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5SAH, 10th April 2020

Source: www.5sah.co.uk

UK crime agency loses case against ex-Kazakh president’s family – The Guardian

‘Britain’s National Crime Agency has lost a high court attempt to force the daughter and grandson of a former president of Kazakhstan to explain where they got the money to buy £80m of property in London.’

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The Guardian, 8th April 2020

Source: www.theguardian.com

Unexplained Wealth Order focuses on London mansion – BBC News

Posted March 10th, 2020 in money laundering, news, unexplained wealth orders by tracey

‘A high-security mansion on one of London’s most exclusive roads is the target of the UK’s latest use of Unexplained Wealth Orders (UWOs).’

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BBC News, 10th March 2020

Source: www.bbc.co.uk

The Court of Appeal provides guidance on unexplained wealth orders in NCA v Hajiyeva – 5 SAH

‘Sarah Wood provides her Corporate Crime analysis for Lexis Nexis PSL in relation to recent case of NCA v Hajiyeva: Mrs Hajiyeva’s case attracted a great deal of publicity when the unexplained wealth order (UWO) was imposed upon her in February 2018. Known for her lavish spending in Harrods, her case caught the interest of the press—not least as it was the first UWO to have been obtained.’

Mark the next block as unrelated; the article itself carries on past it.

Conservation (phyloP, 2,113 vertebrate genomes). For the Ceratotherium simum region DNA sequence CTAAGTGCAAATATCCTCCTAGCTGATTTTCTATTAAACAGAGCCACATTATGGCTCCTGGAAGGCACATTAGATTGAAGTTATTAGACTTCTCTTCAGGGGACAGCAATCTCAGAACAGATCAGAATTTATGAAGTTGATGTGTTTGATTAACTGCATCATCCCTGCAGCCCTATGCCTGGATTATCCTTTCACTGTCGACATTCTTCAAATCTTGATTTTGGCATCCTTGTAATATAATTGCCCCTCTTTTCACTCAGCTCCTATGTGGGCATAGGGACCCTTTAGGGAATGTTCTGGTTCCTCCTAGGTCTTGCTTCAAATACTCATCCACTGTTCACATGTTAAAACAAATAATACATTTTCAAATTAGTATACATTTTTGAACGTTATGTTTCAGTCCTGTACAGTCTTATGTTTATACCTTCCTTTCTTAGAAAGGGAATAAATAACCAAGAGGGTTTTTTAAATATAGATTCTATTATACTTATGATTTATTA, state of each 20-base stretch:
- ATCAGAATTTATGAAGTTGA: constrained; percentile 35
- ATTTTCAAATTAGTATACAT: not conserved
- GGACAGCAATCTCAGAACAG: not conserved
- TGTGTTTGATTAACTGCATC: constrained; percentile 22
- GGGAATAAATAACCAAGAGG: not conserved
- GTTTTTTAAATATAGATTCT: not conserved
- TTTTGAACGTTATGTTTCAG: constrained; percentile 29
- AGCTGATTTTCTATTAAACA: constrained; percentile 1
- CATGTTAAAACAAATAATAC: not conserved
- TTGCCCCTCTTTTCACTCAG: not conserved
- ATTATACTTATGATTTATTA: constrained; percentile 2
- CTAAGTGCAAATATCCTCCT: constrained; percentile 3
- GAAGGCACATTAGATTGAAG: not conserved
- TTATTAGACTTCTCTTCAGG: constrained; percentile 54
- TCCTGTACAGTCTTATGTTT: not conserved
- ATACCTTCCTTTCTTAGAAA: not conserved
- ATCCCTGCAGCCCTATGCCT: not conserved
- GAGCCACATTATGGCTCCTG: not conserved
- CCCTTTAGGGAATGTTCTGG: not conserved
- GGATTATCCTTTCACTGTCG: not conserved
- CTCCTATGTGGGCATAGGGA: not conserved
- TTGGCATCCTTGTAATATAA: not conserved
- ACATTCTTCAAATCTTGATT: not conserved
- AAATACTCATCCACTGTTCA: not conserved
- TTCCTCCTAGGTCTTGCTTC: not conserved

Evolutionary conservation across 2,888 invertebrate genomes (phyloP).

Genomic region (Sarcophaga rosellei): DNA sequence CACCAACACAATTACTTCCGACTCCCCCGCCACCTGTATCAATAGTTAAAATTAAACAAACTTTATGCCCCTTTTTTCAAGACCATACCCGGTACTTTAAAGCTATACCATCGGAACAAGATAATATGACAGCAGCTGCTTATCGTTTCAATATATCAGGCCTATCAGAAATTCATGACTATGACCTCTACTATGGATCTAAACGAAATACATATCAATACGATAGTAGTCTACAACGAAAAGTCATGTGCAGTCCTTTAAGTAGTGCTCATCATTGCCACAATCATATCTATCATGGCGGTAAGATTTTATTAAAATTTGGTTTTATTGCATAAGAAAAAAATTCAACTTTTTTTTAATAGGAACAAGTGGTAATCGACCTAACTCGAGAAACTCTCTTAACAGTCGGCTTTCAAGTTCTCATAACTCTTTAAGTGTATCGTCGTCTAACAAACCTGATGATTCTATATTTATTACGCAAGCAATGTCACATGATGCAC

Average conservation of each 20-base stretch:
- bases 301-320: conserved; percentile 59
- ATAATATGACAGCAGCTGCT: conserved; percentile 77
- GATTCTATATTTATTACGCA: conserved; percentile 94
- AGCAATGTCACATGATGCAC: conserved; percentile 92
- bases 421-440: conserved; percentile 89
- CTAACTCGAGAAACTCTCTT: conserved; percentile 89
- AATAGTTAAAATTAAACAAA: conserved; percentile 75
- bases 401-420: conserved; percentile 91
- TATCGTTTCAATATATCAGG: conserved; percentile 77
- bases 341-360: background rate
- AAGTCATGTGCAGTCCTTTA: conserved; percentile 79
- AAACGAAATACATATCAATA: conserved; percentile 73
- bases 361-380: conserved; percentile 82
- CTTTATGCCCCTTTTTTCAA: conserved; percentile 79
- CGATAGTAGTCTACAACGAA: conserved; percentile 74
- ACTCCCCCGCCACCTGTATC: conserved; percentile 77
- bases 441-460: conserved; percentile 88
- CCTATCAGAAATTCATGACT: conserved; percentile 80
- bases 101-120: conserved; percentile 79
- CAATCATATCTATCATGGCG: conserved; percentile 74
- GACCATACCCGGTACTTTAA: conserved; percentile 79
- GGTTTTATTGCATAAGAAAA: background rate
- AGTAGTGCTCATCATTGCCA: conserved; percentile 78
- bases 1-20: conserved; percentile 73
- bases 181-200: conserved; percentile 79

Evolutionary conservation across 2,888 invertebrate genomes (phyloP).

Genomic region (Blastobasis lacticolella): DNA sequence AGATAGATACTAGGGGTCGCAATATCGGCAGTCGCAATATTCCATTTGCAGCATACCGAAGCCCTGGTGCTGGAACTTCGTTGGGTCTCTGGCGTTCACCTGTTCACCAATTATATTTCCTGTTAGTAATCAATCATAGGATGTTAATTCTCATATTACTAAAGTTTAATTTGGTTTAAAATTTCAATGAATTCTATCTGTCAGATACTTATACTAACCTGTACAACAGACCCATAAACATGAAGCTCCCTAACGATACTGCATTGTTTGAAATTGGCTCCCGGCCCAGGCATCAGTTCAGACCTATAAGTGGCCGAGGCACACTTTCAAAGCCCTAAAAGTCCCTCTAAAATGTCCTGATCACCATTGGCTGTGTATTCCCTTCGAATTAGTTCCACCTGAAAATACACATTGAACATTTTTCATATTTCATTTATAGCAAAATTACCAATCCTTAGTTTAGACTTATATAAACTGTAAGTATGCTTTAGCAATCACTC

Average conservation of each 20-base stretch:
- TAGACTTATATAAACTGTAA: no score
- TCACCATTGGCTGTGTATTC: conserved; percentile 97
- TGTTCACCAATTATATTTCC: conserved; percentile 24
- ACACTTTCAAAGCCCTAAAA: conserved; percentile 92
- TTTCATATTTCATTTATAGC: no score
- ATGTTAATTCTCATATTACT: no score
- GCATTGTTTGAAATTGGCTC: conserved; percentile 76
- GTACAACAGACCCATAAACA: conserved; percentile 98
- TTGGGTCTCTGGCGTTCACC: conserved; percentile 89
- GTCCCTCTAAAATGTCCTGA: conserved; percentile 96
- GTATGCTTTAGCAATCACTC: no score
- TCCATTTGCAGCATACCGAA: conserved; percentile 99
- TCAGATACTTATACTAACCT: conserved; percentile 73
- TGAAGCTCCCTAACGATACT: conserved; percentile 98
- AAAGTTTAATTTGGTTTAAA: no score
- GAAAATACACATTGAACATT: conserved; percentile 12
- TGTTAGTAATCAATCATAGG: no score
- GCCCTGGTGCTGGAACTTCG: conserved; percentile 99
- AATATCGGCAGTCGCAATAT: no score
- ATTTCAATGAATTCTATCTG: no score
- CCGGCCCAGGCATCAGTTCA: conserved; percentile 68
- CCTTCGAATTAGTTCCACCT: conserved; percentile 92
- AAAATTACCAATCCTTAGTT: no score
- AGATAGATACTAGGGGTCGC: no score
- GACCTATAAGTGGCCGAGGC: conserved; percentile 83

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5 SAH, 25th February 2020

Source: www.5sah.co.uk

Woman who spent £16m in Harrods says court order is ‘intrusive’ – The Guardian

‘A woman who spent £16m at Harrods has launched a legal challenge to try to overturn the UK’s first unexplained wealth order (UWO) that would force her to reveal the source of her fortune.’

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The Guardian, 12th December 2019

Source: www.theguardian.com

Bart Casella writes about Unexplained Wealth Orders and changes to applications for Account Freezing Orders – 23 Essex Street

‘Before UWOs came into force on 31 January 2018, I provided seminars to solicitors on the potentially far reaching effects that the orders could have, including on mortgagees and trustees of property held by individuals who qualified for an order or in relation to enforcement by HMRC in respect of inappropriate tax planning. The reality is that the investigating authorities in the UK have thus far concentrated on the ‘low hanging fruit’.’

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23 Essex Street, 4th November 2019

Source: www.23es.com

Courts uphold ‘ground breaking’ UK first unexplained wealth order – OUT-LAW.com

‘The High Court has upheld the UK’s first unexplained wealth order (UWO), dismissing a legal challenge to the order obtained by the National Crime Agency (NCA) earlier this year.’

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OUT-LAW.com, 16th October 2018

Source: www.out-law.com

New ‘unexplained wealth orders’ among UK anti-money laundering reforms – OUT-LAW.com

‘Those suspected of money laundering could be required to explain the origins of any unexpected wealth or risk forfeiture as part of a package of measures put forward for consultation by the UK government.’

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OUT-LAW.com, 25th April 2016

Source: www.out-law.com